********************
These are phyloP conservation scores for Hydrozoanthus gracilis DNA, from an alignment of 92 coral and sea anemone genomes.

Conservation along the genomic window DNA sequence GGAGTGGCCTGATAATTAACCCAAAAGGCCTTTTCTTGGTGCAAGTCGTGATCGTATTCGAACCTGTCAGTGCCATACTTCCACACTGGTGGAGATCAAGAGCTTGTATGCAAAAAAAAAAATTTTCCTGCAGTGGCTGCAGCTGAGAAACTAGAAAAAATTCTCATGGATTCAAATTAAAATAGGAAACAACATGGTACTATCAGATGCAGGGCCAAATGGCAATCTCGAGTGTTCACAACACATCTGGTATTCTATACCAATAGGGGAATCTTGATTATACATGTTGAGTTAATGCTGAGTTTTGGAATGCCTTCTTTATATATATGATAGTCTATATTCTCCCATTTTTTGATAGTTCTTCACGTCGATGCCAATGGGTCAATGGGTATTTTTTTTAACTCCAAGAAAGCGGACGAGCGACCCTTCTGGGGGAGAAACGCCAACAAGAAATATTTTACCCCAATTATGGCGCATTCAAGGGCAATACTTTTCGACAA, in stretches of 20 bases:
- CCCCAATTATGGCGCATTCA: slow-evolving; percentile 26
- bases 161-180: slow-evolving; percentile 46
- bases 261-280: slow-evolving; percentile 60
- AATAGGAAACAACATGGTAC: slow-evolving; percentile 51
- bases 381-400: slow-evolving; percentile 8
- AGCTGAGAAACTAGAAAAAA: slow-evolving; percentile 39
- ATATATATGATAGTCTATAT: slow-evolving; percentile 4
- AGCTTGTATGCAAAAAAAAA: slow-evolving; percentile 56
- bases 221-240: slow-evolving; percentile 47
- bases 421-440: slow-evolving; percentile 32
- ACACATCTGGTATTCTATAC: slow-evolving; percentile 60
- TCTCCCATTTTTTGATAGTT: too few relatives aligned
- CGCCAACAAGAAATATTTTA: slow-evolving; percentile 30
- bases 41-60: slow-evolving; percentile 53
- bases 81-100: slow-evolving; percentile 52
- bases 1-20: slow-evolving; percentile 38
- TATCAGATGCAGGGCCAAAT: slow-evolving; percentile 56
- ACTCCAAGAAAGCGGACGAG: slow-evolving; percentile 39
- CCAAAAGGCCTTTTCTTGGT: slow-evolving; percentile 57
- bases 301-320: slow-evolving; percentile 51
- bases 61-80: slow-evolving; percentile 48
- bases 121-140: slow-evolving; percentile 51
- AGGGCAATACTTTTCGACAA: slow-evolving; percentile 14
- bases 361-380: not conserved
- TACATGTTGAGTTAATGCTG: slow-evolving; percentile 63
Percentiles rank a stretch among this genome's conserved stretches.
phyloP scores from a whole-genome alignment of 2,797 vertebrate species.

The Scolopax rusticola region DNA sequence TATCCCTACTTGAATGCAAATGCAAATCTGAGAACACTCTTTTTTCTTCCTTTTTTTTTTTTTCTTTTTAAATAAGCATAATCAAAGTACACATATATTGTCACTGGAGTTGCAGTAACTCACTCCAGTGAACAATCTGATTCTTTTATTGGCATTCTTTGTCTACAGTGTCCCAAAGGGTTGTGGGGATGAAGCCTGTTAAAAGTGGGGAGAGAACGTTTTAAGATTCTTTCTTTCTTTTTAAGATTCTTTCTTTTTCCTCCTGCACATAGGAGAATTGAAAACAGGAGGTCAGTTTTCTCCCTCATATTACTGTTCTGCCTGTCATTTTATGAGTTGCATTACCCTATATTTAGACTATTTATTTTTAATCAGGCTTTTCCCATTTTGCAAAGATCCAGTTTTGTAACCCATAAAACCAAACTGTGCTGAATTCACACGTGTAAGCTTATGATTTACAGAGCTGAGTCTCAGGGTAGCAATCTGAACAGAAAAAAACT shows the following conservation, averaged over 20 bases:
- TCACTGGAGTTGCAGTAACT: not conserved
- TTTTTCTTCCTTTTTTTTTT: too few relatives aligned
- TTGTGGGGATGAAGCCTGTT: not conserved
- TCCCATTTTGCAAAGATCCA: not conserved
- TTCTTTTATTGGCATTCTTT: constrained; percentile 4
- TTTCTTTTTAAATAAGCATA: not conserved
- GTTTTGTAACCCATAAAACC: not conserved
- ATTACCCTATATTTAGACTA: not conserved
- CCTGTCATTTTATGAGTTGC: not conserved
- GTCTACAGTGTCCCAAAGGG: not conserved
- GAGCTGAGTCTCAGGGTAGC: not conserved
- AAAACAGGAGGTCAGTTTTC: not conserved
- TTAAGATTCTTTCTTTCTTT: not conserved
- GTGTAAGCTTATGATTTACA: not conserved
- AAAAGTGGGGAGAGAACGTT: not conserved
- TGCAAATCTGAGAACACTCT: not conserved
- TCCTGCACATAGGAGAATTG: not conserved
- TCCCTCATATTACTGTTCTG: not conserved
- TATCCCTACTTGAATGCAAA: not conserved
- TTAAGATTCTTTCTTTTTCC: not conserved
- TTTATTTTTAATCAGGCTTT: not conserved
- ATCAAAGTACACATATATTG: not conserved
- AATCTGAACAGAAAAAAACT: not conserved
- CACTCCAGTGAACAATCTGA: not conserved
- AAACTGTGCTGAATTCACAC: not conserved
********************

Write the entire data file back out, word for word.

These are phyloP conservation scores for Hydrozoanthus gracilis DNA, from an alignment of 92 coral and sea anemone genomes.

Conservation along the genomic window DNA sequence GGAGTGGCCTGATAATTAACCCAAAAGGCCTTTTCTTGGTGCAAGTCGTGATCGTATTCGAACCTGTCAGTGCCATACTTCCACACTGGTGGAGATCAAGAGCTTGTATGCAAAAAAAAAAATTTTCCTGCAGTGGCTGCAGCTGAGAAACTAGAAAAAATTCTCATGGATTCAAATTAAAATAGGAAACAACATGGTACTATCAGATGCAGGGCCAAATGGCAATCTCGAGTGTTCACAACACATCTGGTATTCTATACCAATAGGGGAATCTTGATTATACATGTTGAGTTAATGCTGAGTTTTGGAATGCCTTCTTTATATATATGATAGTCTATATTCTCCCATTTTTTGATAGTTCTTCACGTCGATGCCAATGGGTCAATGGGTATTTTTTTTAACTCCAAGAAAGCGGACGAGCGACCCTTCTGGGGGAGAAACGCCAACAAGAAATATTTTACCCCAATTATGGCGCATTCAAGGGCAATACTTTTCGACAA, in stretches of 20 bases:
- CCCCAATTATGGCGCATTCA: slow-evolving; percentile 26
- bases 161-180: slow-evolving; percentile 46
- bases 261-280: slow-evolving; percentile 60
- AATAGGAAACAACATGGTAC: slow-evolving; percentile 51
- bases 381-400: slow-evolving; percentile 8
- AGCTGAGAAACTAGAAAAAA: slow-evolving; percentile 39
- ATATATATGATAGTCTATAT: slow-evolving; percentile 4
- AGCTTGTATGCAAAAAAAAA: slow-evolving; percentile 56
- bases 221-240: slow-evolving; percentile 47
- bases 421-440: slow-evolving; percentile 32
- ACACATCTGGTATTCTATAC: slow-evolving; percentile 60
- TCTCCCATTTTTTGATAGTT: too few relatives aligned
- CGCCAACAAGAAATATTTTA: slow-evolving; percentile 30
- bases 41-60: slow-evolving; percentile 53
- bases 81-100: slow-evolving; percentile 52
- bases 1-20: slow-evolving; percentile 38
- TATCAGATGCAGGGCCAAAT: slow-evolving; percentile 56
- ACTCCAAGAAAGCGGACGAG: slow-evolving; percentile 39
- CCAAAAGGCCTTTTCTTGGT: slow-evolving; percentile 57
- bases 301-320: slow-evolving; percentile 51
- bases 61-80: slow-evolving; percentile 48
- bases 121-140: slow-evolving; percentile 51
- AGGGCAATACTTTTCGACAA: slow-evolving; percentile 14
- bases 361-380: not conserved
- TACATGTTGAGTTAATGCTG: slow-evolving; percentile 63
Percentiles rank a stretch among this genome's conserved stretches.
phyloP scores from a whole-genome alignment of 2,797 vertebrate species.

The Scolopax rusticola region DNA sequence TATCCCTACTTGAATGCAAATGCAAATCTGAGAACACTCTTTTTTCTTCCTTTTTTTTTTTTTCTTTTTAAATAAGCATAATCAAAGTACACATATATTGTCACTGGAGTTGCAGTAACTCACTCCAGTGAACAATCTGATTCTTTTATTGGCATTCTTTGTCTACAGTGTCCCAAAGGGTTGTGGGGATGAAGCCTGTTAAAAGTGGGGAGAGAACGTTTTAAGATTCTTTCTTTCTTTTTAAGATTCTTTCTTTTTCCTCCTGCACATAGGAGAATTGAAAACAGGAGGTCAGTTTTCTCCCTCATATTACTGTTCTGCCTGTCATTTTATGAGTTGCATTACCCTATATTTAGACTATTTATTTTTAATCAGGCTTTTCCCATTTTGCAAAGATCCAGTTTTGTAACCCATAAAACCAAACTGTGCTGAATTCACACGTGTAAGCTTATGATTTACAGAGCTGAGTCTCAGGGTAGCAATCTGAACAGAAAAAAACT shows the following conservation, averaged over 20 bases:
- TCACTGGAGTTGCAGTAACT: not conserved
- TTTTTCTTCCTTTTTTTTTT: too few relatives aligned
- TTGTGGGGATGAAGCCTGTT: not conserved
- TCCCATTTTGCAAAGATCCA: not conserved
- TTCTTTTATTGGCATTCTTT: constrained; percentile 4
- TTTCTTTTTAAATAAGCATA: not conserved
- GTTTTGTAACCCATAAAACC: not conserved
- ATTACCCTATATTTAGACTA: not conserved
- CCTGTCATTTTATGAGTTGC: not conserved
- GTCTACAGTGTCCCAAAGGG: not conserved
- GAGCTGAGTCTCAGGGTAGC: not conserved
- AAAACAGGAGGTCAGTTTTC: not conserved
- TTAAGATTCTTTCTTTCTTT: not conserved
- GTGTAAGCTTATGATTTACA: not conserved
- AAAAGTGGGGAGAGAACGTT: not conserved
- TGCAAATCTGAGAACACTCT: not conserved
- TCCTGCACATAGGAGAATTG: not conserved
- TCCCTCATATTACTGTTCTG: not conserved
- TATCCCTACTTGAATGCAAA: not conserved
- TTAAGATTCTTTCTTTTTCC: not conserved
- TTTATTTTTAATCAGGCTTT: not conserved
- ATCAAAGTACACATATATTG: not conserved
- AATCTGAACAGAAAAAAACT: not conserved
- CACTCCAGTGAACAATCTGA: not conserved
- AAACTGTGCTGAATTCACAC: not conserved